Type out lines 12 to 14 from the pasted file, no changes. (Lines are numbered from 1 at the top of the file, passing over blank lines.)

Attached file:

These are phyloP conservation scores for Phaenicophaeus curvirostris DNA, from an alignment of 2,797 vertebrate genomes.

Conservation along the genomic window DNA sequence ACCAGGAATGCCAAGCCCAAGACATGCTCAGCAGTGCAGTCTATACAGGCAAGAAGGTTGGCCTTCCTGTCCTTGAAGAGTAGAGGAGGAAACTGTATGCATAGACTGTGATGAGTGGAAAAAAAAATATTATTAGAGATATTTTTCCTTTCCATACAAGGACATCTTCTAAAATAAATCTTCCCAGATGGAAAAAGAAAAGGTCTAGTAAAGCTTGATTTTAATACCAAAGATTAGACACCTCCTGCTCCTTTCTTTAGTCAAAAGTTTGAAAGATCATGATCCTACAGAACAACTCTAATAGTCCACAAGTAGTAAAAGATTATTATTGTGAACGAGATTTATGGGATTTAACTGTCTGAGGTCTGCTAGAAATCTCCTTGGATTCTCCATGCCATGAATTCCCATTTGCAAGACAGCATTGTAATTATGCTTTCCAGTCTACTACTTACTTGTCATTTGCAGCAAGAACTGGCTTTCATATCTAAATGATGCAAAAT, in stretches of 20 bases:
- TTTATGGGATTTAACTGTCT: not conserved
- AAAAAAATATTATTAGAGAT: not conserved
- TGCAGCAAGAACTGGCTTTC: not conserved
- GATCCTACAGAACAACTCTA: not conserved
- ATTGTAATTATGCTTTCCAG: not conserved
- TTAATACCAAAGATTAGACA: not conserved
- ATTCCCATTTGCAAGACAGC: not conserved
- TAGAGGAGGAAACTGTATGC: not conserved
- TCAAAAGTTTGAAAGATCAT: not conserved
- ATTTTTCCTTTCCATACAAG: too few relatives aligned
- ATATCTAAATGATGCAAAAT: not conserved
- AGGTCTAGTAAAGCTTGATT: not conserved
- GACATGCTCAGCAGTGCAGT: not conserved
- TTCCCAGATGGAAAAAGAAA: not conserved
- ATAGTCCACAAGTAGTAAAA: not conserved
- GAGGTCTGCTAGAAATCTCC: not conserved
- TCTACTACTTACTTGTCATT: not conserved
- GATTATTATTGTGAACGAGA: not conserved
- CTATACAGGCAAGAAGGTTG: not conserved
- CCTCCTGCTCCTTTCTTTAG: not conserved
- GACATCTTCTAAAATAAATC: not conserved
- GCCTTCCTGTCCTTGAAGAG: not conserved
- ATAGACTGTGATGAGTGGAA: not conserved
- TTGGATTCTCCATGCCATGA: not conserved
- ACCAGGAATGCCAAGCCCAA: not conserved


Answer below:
- ATTTTTCCTTTCCATACAAG: too few relatives aligned
- ATATCTAAATGATGCAAAAT: not conserved
- AGGTCTAGTAAAGCTTGATT: not conserved